11. 11. Active sentences are ordered like this: subject then verb then object object then verb then subject Passive sentences are ordered like this: Nilam delivered a workshop Nilam watched television The workshop was delivered by Nilam The television was watched by Nilam
  12. 12. Examples of passive and active sentences:  Monitoring and supervision visits were made by the researchers  Researchers made monitoring and supervision visits  Co-ordination meetings had been held by the district and cluster supervisors with the respective District Development Committee (DDC)  The district and cluster supervisors held coordination meetings with their District Development Committees (DDCs) Who does what? ACTIVE SENTENCE What is done by who? PASSIVE SENTENCE
  13. 13. More examples of passive and active sentences  The coop was initiated by the villagers…  The villagers started the coop…  It was decided by the governor that the assistance to the project was to be suspended  The governor suspended the project
  14. 14. Now you try....example 1  The quality of care of these patients is to be improved by use of evidence-based guides and tools  Evidence-based guides and tools will improve the quality of care for patients  Evidence-based guides and tools will improve patient care  Evidence-based guides and tools will improve the quality of patient care
  15. 15. Now you try...example 2 Research was conducted by the COMDIS-HSD China team, between July and November 2012, in coordination with the provisional Centres for Disease Control COMDIS-HSD China and the Centres for Disease Control conducted the research between July and November 2012 COMDIS-HSD China and the Centres for Disease Control conducted the research for 5 months
  16. 16. Use ‘you’ and ‘we’ HERD has established a functional partnership with the state and non-state sectors, local government including community groups who are in need of services thus creating appropriate balance of demand and supply of services. We have established functional partnerships with the state and non-state sectors, including local government and community groups. We believe this creates an appropriate balance of demand and supply of services.
  17. 17. Avoid jargon: what is jargon?  Special language used in business, medicine, science, government and development work Useful for specialist audience Not useful for wider audience  Uses long, impressive-sounding words Say exactly what you mean  Uses several words instead of one Use the simplest words that fit  Makes the message harder to understand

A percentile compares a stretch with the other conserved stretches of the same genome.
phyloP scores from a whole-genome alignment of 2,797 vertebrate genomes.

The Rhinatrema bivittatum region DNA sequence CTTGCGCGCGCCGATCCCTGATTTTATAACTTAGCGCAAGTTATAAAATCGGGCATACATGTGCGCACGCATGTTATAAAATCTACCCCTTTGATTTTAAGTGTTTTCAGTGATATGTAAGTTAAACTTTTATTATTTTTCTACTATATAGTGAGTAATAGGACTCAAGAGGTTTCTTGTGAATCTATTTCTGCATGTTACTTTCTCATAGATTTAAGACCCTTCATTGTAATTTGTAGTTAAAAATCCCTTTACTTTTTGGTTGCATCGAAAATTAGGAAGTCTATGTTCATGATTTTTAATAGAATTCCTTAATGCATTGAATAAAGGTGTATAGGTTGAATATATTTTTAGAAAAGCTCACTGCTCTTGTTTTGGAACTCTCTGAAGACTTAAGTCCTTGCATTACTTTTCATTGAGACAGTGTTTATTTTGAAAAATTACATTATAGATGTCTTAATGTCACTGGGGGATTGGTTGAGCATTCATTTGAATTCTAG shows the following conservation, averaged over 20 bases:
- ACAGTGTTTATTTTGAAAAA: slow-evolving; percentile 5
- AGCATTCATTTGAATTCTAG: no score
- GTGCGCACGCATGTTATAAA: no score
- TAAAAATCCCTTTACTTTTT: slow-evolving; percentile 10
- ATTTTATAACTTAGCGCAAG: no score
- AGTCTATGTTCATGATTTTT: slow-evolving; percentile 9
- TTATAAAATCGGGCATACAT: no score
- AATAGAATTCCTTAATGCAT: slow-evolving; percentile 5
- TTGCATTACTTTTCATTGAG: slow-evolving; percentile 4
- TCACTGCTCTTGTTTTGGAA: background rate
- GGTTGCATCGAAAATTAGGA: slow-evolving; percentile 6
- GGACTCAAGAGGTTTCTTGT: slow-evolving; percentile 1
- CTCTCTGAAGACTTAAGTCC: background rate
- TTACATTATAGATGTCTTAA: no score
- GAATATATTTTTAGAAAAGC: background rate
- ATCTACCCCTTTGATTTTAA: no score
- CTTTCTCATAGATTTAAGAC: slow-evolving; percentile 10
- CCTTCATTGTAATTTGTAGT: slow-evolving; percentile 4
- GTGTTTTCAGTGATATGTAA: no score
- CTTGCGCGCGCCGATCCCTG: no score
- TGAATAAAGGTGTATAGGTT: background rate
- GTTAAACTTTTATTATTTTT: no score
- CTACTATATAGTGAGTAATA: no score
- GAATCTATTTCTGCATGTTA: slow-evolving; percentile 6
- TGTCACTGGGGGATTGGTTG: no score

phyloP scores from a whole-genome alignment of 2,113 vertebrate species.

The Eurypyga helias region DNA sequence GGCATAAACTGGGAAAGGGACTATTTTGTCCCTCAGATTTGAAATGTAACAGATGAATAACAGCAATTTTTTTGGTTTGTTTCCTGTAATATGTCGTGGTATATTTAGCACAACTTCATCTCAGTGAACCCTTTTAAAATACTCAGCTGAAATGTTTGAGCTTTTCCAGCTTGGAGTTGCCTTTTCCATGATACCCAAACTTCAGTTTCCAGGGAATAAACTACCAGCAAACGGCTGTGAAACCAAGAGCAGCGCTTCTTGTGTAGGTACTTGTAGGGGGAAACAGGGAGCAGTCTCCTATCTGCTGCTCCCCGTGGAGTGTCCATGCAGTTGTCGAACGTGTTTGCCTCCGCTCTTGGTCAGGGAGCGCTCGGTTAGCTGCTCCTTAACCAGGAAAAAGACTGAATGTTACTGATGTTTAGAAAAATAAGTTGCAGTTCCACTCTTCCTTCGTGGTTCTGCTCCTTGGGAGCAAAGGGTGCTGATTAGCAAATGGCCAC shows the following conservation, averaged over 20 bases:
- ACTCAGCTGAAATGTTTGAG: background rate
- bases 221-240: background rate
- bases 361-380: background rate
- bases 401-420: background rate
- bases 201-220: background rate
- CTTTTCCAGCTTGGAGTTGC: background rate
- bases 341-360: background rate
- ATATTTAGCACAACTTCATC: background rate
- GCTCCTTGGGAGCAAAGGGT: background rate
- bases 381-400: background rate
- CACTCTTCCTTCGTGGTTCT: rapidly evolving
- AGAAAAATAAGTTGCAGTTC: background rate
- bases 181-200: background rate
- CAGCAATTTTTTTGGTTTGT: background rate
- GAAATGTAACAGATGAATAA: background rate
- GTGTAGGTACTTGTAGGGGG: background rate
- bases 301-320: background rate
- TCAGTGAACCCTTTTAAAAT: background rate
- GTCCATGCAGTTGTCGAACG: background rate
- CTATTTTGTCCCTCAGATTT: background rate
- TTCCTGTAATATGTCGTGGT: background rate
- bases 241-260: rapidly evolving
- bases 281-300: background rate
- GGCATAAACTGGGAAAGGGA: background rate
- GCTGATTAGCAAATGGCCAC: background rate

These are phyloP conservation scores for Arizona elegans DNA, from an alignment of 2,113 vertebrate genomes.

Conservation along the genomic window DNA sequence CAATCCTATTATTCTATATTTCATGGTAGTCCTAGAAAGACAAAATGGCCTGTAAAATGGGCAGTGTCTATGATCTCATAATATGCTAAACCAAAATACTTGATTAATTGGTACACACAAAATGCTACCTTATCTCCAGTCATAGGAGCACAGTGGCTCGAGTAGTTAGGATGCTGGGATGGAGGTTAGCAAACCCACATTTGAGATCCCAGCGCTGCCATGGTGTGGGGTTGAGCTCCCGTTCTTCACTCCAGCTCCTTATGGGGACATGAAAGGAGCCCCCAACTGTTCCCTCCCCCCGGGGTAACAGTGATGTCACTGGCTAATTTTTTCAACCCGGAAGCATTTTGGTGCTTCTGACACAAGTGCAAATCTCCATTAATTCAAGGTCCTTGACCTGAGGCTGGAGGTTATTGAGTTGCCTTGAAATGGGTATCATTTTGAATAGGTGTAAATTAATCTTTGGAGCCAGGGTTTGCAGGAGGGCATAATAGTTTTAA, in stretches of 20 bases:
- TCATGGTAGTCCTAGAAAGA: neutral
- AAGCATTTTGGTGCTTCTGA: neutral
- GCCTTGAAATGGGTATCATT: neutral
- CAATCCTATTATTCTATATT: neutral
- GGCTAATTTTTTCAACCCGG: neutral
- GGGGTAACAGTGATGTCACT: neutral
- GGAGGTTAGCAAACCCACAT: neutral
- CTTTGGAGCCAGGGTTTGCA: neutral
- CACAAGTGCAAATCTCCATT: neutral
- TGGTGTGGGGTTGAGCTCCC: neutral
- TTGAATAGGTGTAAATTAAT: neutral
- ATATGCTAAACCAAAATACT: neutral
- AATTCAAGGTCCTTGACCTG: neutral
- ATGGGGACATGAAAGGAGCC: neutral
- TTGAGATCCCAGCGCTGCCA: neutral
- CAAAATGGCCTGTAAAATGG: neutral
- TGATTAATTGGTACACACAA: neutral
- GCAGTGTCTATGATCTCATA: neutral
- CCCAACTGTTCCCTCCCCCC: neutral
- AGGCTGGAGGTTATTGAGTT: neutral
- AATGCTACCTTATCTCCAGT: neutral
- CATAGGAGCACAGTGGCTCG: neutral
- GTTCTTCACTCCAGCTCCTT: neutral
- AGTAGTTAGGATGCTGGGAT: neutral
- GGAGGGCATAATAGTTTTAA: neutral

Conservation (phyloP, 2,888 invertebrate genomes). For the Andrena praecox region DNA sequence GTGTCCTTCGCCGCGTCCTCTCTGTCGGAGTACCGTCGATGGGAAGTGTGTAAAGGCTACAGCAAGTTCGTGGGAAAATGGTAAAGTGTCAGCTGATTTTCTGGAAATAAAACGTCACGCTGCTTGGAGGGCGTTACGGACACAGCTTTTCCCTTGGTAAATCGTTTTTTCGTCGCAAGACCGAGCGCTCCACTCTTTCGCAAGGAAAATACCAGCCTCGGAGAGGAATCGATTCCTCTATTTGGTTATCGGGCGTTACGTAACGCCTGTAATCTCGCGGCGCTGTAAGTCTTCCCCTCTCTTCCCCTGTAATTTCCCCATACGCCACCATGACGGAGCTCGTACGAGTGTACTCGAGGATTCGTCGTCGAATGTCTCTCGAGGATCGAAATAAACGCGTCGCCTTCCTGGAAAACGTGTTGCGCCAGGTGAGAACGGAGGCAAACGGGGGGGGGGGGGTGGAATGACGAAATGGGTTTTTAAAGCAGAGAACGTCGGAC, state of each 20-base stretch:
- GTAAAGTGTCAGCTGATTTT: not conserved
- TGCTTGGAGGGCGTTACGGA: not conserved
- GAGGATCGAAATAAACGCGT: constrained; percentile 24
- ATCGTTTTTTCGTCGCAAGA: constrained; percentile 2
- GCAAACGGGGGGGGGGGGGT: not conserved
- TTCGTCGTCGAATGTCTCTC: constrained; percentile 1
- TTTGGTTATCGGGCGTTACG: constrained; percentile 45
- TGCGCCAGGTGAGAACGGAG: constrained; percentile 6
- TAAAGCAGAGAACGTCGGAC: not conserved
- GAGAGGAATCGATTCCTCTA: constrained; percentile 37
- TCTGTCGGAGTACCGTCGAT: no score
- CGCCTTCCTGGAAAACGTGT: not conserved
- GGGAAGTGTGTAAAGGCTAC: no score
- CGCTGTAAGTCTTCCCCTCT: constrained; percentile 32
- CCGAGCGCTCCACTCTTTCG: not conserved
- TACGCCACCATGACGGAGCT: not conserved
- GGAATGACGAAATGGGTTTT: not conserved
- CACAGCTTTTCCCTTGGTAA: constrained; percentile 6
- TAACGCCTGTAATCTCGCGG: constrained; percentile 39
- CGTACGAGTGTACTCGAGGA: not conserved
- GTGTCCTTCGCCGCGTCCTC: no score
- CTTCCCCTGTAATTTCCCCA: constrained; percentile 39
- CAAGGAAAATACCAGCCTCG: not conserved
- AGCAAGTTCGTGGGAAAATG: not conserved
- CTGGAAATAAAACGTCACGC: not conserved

18. 18. Using plain English to get jargon out of your sentences  On average, among adults, total food intake was higher for males than for females  On average, men ate more than women  Obesity is a significant factor contributing to the incidence of coronary disease  Overweight people tend to have heart problems  The significant increment in income was observed due to HERD's capacity in generating funds from various sources  HERD increased it’s income by funding from x, y, z.
  19. 19. Don’t be afraid to give instructions The results of health check tests and examinations should be given by the doctor to the patient verbally and in written form Doctors should tell the patients their test results. They should also put the results in writing. A comprehensive case management guideline for family doctors in the China context has been developed, piloted and extensively revised, and is available to download online at www.comdis-hsd.leeds.ac.uk We have developed comprehensive case management guidelines for family doctors in China. You can download this at www.comdis-hsd.leeds.ac.uk
  20. 20. Avoid nominalisations  Nominalisation = the name of something that isn’t a physical object, eg a process, technique or emotion  They are formed from verbs (‘doing’ words)  Nominalisations are often used instead of verbs  Too many nominalisations makes writing very long and dull, especially in passive sentences
  21. 21. Verb Nominalisation Complete Completion Introduce Introduction Provide Provision Fail Failure Arrange Arrangement Investigate Investigation Expand Expansion Discuss Discussion Implement Implementation Collect Collection Verify Verification
  22. 22. Change these nominalisations: The core research team of HERD had made onsite verification of the data HERD researchers verified the data There was provision of immunization and family planning services from the nearby clinic The nearby clinic provides immunization and family planning services The overall evaluation objective was to assess the implementation processes of FP/EPI integration The objective was to assess the FP/EPI integration process